We’re now grappling with bills that stir much emotion for my constituents and that present a complex challenge for me in seeking to represent my district, which clearly doesn’t speak with one voice on these issues.
The Senate heard the debate on whether to give in-state tuition to undocumented students who’ve attended at least three years of Colorado high school immediately before entering college. It’s true that, because of federal mandates, Colorado has already invested in the pre-college education of these students.
The fact remains, though, that even after graduating from college, these students are here illegally and can’t legally get a job here or elsewhere in the U.S. For this reason, I voted against the bill. The federal government leaves the states, and these students, adrift by failing to meaningfully tackle illegal immigration in this country.
Close on the heels of that bill are several involving religious issues and the roles of government and religion in each other’s business. They raise serious questions of the meaning of religious liberty and separation of church and state in today’s America.
Past examples of these kinds of questions include whether parents should be allowed vouchers to help pay for their children’s education in private religious schools and whether prayer should be allowed in public classrooms. Courts and legislatures have provided answers, but not to everyone’s satisfaction. In the Colorado Senate, a few upcoming bills highlight the continued tension in addressing church and state.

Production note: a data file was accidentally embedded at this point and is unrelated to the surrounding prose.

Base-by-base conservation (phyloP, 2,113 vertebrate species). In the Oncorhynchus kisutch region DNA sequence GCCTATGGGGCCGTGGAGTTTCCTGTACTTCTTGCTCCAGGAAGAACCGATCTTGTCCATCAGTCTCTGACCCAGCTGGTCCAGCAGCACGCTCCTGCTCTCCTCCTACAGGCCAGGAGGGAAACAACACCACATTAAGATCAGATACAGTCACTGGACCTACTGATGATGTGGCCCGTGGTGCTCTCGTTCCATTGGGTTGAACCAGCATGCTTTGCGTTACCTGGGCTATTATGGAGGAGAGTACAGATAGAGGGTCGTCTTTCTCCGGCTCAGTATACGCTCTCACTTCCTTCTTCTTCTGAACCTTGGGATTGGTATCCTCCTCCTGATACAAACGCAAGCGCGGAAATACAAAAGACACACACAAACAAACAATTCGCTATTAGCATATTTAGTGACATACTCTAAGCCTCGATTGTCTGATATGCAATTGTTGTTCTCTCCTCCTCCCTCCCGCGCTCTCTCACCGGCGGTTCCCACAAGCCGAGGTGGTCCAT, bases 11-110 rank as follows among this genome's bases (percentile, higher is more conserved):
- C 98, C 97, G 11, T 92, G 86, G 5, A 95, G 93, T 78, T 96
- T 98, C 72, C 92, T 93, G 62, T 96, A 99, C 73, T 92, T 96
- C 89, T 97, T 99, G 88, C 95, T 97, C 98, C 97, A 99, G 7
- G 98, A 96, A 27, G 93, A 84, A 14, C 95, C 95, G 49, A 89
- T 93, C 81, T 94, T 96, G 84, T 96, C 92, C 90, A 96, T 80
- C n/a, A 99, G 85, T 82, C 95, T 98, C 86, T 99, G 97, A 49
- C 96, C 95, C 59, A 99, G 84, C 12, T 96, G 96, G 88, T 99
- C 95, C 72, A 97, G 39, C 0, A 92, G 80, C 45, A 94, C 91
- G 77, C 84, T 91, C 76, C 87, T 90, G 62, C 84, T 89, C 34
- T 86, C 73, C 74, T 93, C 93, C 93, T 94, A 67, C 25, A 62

A civil unions bill returns, essentially the same as last year’s. With much constituent opinion voiced to me, ranging from adamant opposition to vigorous support, last year I voted for the bill for a couple of different reasons.
There’s a gap in current Colorado law failing to establish child support obligations and custody rights for same sex couples who raise a family. This is a significant problem if and when those couples split up. The state has an interest in making sure that the financial obligation of raising children is secure and enforceable and the importance of clear law regarding visitation and custody rights touches every affected child, as well as each parent.
A second reason I continue to support a civil unions bill is that I see civil unions as a governmental status, not a religious one. Marriage is a sacrament and religious blessing, bestowed upon a couple by a church or other faith community. Some states allow same sex marriages; Colorado’s constitution does not.
The bill facing Colorado legislators is about civil unions and it specifically provides that no faith tradition shall be compelled to treat a civil union as a marriage. While some will disagree, the line’s clearly drawn between the civil and religious spheres in this bill. For me, this is also a matter of an individual’s rights and liberties.
Two other Colorado bills will be debated soon, raising issues of religious liberty similar to whether the government can compel a faith-based institution, or its insurer, to provide contraceptive coverage in conflict with that institution’s ethical directives. These bills affect faith-based employers, like Catholic hospitals and universities, and don’t sufficiently respect the line drawn between the civil and religious spheres. I won’t be supporting them.
These are tough questions in a very politically diverse district, but these are the reasons for my votes.